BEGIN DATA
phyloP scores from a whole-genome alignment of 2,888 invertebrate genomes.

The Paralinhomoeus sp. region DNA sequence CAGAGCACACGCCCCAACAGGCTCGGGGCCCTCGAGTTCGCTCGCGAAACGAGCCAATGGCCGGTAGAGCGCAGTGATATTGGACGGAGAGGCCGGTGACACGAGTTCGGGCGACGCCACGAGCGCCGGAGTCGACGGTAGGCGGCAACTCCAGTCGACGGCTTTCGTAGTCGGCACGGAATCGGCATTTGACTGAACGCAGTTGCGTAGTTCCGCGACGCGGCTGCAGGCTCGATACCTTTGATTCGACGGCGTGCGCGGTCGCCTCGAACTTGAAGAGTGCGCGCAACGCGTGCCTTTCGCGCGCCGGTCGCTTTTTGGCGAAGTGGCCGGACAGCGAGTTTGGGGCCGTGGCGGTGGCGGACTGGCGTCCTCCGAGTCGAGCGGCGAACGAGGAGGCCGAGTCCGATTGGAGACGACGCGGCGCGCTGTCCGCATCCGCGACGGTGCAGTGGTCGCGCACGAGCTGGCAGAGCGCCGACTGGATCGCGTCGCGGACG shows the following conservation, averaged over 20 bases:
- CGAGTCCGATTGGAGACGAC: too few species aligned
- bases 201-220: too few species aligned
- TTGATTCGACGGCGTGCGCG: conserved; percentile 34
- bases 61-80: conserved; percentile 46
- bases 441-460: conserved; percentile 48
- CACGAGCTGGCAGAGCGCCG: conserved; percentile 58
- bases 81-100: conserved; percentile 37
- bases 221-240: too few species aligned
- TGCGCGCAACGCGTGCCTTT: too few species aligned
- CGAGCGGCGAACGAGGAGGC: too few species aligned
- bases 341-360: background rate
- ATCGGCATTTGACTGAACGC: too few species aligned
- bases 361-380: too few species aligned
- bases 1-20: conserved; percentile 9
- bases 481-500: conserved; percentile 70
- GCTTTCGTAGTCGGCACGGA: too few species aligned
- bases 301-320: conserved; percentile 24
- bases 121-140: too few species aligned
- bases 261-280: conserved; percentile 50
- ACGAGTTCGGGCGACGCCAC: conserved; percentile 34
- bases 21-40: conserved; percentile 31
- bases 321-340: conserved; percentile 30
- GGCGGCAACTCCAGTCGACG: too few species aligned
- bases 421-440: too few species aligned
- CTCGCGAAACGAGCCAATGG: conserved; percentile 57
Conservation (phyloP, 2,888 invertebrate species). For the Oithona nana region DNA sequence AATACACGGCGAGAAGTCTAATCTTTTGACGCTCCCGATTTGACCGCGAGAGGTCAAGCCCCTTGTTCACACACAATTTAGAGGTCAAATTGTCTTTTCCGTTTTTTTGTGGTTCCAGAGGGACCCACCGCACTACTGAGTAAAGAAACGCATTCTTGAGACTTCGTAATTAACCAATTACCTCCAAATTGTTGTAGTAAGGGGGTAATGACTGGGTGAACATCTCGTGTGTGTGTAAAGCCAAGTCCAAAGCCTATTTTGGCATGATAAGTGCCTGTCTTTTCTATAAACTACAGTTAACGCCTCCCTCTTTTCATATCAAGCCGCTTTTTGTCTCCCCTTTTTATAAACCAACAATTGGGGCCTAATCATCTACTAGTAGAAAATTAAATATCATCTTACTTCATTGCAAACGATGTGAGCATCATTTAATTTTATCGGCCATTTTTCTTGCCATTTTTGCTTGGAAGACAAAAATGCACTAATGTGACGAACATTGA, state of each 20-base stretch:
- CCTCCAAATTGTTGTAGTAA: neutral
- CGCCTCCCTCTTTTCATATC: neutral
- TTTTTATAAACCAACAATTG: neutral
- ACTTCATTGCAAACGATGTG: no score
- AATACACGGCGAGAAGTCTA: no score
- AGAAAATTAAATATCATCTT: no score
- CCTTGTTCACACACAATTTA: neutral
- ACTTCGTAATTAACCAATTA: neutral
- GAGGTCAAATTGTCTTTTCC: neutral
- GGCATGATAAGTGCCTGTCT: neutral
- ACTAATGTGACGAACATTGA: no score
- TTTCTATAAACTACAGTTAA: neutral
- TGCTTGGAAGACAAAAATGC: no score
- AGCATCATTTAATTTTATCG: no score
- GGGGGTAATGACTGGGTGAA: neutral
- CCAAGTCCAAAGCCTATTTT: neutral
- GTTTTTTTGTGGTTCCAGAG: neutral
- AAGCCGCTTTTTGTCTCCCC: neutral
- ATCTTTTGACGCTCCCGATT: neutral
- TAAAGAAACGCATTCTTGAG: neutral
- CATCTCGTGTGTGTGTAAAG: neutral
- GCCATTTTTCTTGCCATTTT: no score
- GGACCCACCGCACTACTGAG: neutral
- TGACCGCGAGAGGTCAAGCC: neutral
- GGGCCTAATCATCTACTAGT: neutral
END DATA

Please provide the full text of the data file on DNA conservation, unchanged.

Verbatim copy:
phyloP scores from a whole-genome alignment of 2,888 invertebrate genomes.

The Paralinhomoeus sp. region DNA sequence CAGAGCACACGCCCCAACAGGCTCGGGGCCCTCGAGTTCGCTCGCGAAACGAGCCAATGGCCGGTAGAGCGCAGTGATATTGGACGGAGAGGCCGGTGACACGAGTTCGGGCGACGCCACGAGCGCCGGAGTCGACGGTAGGCGGCAACTCCAGTCGACGGCTTTCGTAGTCGGCACGGAATCGGCATTTGACTGAACGCAGTTGCGTAGTTCCGCGACGCGGCTGCAGGCTCGATACCTTTGATTCGACGGCGTGCGCGGTCGCCTCGAACTTGAAGAGTGCGCGCAACGCGTGCCTTTCGCGCGCCGGTCGCTTTTTGGCGAAGTGGCCGGACAGCGAGTTTGGGGCCGTGGCGGTGGCGGACTGGCGTCCTCCGAGTCGAGCGGCGAACGAGGAGGCCGAGTCCGATTGGAGACGACGCGGCGCGCTGTCCGCATCCGCGACGGTGCAGTGGTCGCGCACGAGCTGGCAGAGCGCCGACTGGATCGCGTCGCGGACG shows the following conservation, averaged over 20 bases:
- CGAGTCCGATTGGAGACGAC: too few species aligned
- bases 201-220: too few species aligned
- TTGATTCGACGGCGTGCGCG: conserved; percentile 34
- bases 61-80: conserved; percentile 46
- bases 441-460: conserved; percentile 48
- CACGAGCTGGCAGAGCGCCG: conserved; percentile 58
- bases 81-100: conserved; percentile 37
- bases 221-240: too few species aligned
- TGCGCGCAACGCGTGCCTTT: too few species aligned
- CGAGCGGCGAACGAGGAGGC: too few species aligned
- bases 341-360: background rate
- ATCGGCATTTGACTGAACGC: too few species aligned
- bases 361-380: too few species aligned
- bases 1-20: conserved; percentile 9
- bases 481-500: conserved; percentile 70
- GCTTTCGTAGTCGGCACGGA: too few species aligned
- bases 301-320: conserved; percentile 24
- bases 121-140: too few species aligned
- bases 261-280: conserved; percentile 50
- ACGAGTTCGGGCGACGCCAC: conserved; percentile 34
- bases 21-40: conserved; percentile 31
- bases 321-340: conserved; percentile 30
- GGCGGCAACTCCAGTCGACG: too few species aligned
- bases 421-440: too few species aligned
- CTCGCGAAACGAGCCAATGG: conserved; percentile 57
Conservation (phyloP, 2,888 invertebrate species). For the Oithona nana region DNA sequence AATACACGGCGAGAAGTCTAATCTTTTGACGCTCCCGATTTGACCGCGAGAGGTCAAGCCCCTTGTTCACACACAATTTAGAGGTCAAATTGTCTTTTCCGTTTTTTTGTGGTTCCAGAGGGACCCACCGCACTACTGAGTAAAGAAACGCATTCTTGAGACTTCGTAATTAACCAATTACCTCCAAATTGTTGTAGTAAGGGGGTAATGACTGGGTGAACATCTCGTGTGTGTGTAAAGCCAAGTCCAAAGCCTATTTTGGCATGATAAGTGCCTGTCTTTTCTATAAACTACAGTTAACGCCTCCCTCTTTTCATATCAAGCCGCTTTTTGTCTCCCCTTTTTATAAACCAACAATTGGGGCCTAATCATCTACTAGTAGAAAATTAAATATCATCTTACTTCATTGCAAACGATGTGAGCATCATTTAATTTTATCGGCCATTTTTCTTGCCATTTTTGCTTGGAAGACAAAAATGCACTAATGTGACGAACATTGA, state of each 20-base stretch:
- CCTCCAAATTGTTGTAGTAA: neutral
- CGCCTCCCTCTTTTCATATC: neutral
- TTTTTATAAACCAACAATTG: neutral
- ACTTCATTGCAAACGATGTG: no score
- AATACACGGCGAGAAGTCTA: no score
- AGAAAATTAAATATCATCTT: no score
- CCTTGTTCACACACAATTTA: neutral
- ACTTCGTAATTAACCAATTA: neutral
- GAGGTCAAATTGTCTTTTCC: neutral
- GGCATGATAAGTGCCTGTCT: neutral
- ACTAATGTGACGAACATTGA: no score
- TTTCTATAAACTACAGTTAA: neutral
- TGCTTGGAAGACAAAAATGC: no score
- AGCATCATTTAATTTTATCG: no score
- GGGGGTAATGACTGGGTGAA: neutral
- CCAAGTCCAAAGCCTATTTT: neutral
- GTTTTTTTGTGGTTCCAGAG: neutral
- AAGCCGCTTTTTGTCTCCCC: neutral
- ATCTTTTGACGCTCCCGATT: neutral
- TAAAGAAACGCATTCTTGAG: neutral
- CATCTCGTGTGTGTGTAAAG: neutral
- GCCATTTTTCTTGCCATTTT: no score
- GGACCCACCGCACTACTGAG: neutral
- TGACCGCGAGAGGTCAAGCC: neutral
- GGGCCTAATCATCTACTAGT: neutral